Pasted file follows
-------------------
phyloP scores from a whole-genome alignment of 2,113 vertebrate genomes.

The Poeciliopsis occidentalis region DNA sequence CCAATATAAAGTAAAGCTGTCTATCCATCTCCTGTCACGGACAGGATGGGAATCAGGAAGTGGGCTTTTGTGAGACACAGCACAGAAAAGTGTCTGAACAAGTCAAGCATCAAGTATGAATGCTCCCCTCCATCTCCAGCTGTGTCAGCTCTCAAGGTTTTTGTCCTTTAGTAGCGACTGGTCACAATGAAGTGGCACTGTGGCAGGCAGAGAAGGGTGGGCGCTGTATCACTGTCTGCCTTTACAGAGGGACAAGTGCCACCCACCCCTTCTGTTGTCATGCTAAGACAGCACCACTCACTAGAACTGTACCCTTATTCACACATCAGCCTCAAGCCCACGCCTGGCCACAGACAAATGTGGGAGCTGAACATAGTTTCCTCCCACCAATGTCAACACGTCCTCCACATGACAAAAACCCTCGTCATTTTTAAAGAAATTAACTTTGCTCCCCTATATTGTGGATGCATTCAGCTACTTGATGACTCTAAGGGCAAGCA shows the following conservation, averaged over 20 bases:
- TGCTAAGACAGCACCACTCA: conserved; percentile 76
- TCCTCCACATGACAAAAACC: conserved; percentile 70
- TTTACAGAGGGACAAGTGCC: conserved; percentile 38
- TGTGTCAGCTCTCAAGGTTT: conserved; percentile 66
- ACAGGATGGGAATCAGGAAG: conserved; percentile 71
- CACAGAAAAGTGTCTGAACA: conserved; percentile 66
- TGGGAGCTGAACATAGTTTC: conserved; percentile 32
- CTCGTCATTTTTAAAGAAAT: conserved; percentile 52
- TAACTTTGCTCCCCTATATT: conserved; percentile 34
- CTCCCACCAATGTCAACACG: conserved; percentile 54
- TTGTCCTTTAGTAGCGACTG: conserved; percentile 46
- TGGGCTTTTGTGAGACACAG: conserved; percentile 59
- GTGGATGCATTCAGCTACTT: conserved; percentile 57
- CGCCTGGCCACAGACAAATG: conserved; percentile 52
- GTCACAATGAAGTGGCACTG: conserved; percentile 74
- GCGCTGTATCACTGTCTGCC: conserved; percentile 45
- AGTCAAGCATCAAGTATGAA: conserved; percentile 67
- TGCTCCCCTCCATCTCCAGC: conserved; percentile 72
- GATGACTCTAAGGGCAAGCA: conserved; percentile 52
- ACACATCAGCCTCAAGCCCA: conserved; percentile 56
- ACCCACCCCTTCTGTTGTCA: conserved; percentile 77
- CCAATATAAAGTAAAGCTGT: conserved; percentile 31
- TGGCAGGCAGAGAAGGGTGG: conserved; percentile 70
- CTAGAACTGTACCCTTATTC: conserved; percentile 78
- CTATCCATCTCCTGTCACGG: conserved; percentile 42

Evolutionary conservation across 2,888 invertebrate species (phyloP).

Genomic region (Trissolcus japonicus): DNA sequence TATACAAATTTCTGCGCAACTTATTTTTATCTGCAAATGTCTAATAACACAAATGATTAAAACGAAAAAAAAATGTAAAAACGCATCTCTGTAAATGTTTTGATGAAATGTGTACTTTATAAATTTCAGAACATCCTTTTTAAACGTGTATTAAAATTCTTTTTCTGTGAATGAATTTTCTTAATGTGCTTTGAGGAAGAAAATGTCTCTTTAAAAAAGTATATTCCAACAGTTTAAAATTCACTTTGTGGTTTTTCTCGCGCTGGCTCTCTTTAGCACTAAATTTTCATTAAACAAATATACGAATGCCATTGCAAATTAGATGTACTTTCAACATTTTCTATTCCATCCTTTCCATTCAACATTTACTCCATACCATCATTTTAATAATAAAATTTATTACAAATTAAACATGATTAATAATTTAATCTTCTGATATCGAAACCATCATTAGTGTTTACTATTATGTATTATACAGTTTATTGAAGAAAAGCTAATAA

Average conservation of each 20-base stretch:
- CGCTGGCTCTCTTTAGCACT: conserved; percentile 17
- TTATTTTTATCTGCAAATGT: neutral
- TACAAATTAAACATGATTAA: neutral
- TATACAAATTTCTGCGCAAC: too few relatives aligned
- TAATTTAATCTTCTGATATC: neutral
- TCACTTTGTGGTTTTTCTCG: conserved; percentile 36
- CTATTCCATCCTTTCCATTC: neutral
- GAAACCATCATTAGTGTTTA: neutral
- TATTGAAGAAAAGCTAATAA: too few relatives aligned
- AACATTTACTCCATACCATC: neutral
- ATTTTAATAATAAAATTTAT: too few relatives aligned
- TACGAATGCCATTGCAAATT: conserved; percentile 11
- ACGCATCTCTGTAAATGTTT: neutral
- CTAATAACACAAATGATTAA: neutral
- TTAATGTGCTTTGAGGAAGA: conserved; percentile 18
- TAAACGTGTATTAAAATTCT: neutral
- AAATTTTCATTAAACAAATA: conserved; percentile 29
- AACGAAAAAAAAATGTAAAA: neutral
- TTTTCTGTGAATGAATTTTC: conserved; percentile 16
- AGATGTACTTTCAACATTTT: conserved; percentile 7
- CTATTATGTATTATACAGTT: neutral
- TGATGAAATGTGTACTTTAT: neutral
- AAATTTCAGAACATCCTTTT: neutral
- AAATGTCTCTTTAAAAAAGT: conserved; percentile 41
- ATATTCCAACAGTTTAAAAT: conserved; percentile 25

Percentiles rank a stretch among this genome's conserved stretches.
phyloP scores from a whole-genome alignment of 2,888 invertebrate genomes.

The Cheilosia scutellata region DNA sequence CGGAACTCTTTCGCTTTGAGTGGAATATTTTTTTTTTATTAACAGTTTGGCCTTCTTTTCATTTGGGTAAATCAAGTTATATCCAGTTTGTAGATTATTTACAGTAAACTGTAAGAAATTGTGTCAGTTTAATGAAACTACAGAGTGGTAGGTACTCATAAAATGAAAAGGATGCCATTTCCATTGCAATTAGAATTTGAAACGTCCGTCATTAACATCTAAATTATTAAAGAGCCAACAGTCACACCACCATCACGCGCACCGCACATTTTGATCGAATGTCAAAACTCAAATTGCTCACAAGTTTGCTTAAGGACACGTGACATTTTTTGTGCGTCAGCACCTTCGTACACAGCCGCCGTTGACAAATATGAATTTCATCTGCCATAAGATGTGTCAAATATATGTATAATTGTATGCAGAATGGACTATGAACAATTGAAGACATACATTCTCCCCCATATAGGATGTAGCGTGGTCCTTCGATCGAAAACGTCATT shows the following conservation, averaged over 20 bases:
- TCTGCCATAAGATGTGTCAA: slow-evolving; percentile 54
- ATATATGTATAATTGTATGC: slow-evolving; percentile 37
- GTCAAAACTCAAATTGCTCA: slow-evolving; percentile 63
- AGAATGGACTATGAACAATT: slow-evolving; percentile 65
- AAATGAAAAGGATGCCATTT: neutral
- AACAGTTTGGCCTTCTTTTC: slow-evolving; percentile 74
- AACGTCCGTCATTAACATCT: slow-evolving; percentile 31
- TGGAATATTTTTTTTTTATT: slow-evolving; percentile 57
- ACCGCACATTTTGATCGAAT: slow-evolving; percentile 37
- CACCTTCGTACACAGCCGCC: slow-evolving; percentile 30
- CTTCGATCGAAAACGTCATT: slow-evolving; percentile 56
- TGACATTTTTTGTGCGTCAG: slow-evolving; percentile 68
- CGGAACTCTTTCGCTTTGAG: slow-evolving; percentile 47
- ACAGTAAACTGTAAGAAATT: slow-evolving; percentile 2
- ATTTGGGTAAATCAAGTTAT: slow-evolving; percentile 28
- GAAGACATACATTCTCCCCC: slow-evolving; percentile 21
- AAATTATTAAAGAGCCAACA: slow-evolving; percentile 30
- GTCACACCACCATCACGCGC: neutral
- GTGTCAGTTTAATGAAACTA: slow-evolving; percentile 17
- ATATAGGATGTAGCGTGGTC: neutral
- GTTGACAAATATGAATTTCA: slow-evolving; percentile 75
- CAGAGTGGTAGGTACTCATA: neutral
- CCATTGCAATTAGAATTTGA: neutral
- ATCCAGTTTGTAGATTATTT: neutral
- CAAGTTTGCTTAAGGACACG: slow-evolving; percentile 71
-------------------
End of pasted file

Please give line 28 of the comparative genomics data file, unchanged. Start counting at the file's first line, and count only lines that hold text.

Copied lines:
Evolutionary conservation across 2,888 invertebrate species (phyloP).